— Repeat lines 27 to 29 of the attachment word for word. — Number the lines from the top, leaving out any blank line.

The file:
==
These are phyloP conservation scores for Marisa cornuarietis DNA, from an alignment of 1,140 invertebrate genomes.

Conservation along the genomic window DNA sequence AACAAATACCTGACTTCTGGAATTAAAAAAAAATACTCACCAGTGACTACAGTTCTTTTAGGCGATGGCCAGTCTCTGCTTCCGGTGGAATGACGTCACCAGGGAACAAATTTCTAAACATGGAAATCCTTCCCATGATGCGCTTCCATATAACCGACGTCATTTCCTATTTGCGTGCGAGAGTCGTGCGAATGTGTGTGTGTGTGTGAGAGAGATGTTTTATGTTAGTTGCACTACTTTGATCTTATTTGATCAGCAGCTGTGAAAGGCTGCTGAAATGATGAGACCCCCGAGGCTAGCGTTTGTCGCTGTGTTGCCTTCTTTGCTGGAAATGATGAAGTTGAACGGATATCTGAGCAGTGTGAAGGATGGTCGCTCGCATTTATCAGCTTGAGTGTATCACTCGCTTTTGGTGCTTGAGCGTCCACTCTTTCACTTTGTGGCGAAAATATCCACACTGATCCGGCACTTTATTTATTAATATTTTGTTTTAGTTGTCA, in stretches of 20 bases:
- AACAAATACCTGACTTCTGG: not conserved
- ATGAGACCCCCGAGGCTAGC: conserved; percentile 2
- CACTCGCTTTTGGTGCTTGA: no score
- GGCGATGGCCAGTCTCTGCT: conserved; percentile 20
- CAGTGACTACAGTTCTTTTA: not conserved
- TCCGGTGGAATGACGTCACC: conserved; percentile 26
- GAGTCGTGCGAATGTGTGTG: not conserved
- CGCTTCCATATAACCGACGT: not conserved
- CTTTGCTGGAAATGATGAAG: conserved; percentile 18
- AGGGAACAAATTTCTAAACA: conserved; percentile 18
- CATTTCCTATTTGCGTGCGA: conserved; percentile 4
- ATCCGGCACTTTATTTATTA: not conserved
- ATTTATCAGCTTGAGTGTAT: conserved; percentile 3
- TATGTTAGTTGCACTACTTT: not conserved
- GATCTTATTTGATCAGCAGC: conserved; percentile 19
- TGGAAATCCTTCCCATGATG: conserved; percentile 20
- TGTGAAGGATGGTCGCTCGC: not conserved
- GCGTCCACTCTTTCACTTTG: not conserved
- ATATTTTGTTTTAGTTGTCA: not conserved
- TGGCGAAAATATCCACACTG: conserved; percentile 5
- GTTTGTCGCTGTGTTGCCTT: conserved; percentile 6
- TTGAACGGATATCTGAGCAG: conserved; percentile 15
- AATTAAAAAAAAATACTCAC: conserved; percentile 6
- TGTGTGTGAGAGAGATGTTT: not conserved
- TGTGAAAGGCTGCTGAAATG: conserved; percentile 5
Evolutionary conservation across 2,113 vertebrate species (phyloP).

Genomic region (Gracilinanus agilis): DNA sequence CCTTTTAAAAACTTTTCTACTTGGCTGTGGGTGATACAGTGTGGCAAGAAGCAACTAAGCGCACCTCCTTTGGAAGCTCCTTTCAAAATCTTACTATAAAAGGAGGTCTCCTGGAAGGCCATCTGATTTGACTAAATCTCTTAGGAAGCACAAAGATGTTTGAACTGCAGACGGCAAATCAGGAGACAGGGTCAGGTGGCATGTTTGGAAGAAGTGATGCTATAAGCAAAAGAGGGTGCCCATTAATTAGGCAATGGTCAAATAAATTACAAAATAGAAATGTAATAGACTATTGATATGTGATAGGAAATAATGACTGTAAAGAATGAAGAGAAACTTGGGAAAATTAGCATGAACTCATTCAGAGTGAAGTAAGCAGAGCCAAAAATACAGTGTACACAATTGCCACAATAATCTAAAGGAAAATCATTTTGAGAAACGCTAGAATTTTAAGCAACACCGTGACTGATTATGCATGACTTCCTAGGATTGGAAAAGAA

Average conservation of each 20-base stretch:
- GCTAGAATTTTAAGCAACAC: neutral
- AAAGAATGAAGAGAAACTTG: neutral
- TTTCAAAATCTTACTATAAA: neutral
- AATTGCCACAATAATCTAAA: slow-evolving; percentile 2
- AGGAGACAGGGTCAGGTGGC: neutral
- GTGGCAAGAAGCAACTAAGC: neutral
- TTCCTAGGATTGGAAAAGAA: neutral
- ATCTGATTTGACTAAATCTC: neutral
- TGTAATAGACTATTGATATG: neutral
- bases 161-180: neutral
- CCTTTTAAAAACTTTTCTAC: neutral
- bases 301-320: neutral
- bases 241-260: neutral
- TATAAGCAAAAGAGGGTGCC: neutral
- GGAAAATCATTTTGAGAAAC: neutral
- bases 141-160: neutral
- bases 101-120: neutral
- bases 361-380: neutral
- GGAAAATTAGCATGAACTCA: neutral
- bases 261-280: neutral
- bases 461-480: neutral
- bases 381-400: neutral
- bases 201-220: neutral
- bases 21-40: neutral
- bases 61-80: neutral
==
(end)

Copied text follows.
- TGTGAAAGGCTGCTGAAATG: conserved; percentile 5
Evolutionary conservation across 2,113 vertebrate species (phyloP).

Genomic region (Gracilinanus agilis): DNA sequence CCTTTTAAAAACTTTTCTACTTGGCTGTGGGTGATACAGTGTGGCAAGAAGCAACTAAGCGCACCTCCTTTGGAAGCTCCTTTCAAAATCTTACTATAAAAGGAGGTCTCCTGGAAGGCCATCTGATTTGACTAAATCTCTTAGGAAGCACAAAGATGTTTGAACTGCAGACGGCAAATCAGGAGACAGGGTCAGGTGGCATGTTTGGAAGAAGTGATGCTATAAGCAAAAGAGGGTGCCCATTAATTAGGCAATGGTCAAATAAATTACAAAATAGAAATGTAATAGACTATTGATATGTGATAGGAAATAATGACTGTAAAGAATGAAGAGAAACTTGGGAAAATTAGCATGAACTCATTCAGAGTGAAGTAAGCAGAGCCAAAAATACAGTGTACACAATTGCCACAATAATCTAAAGGAAAATCATTTTGAGAAACGCTAGAATTTTAAGCAACACCGTGACTGATTATGCATGACTTCCTAGGATTGGAAAAGAA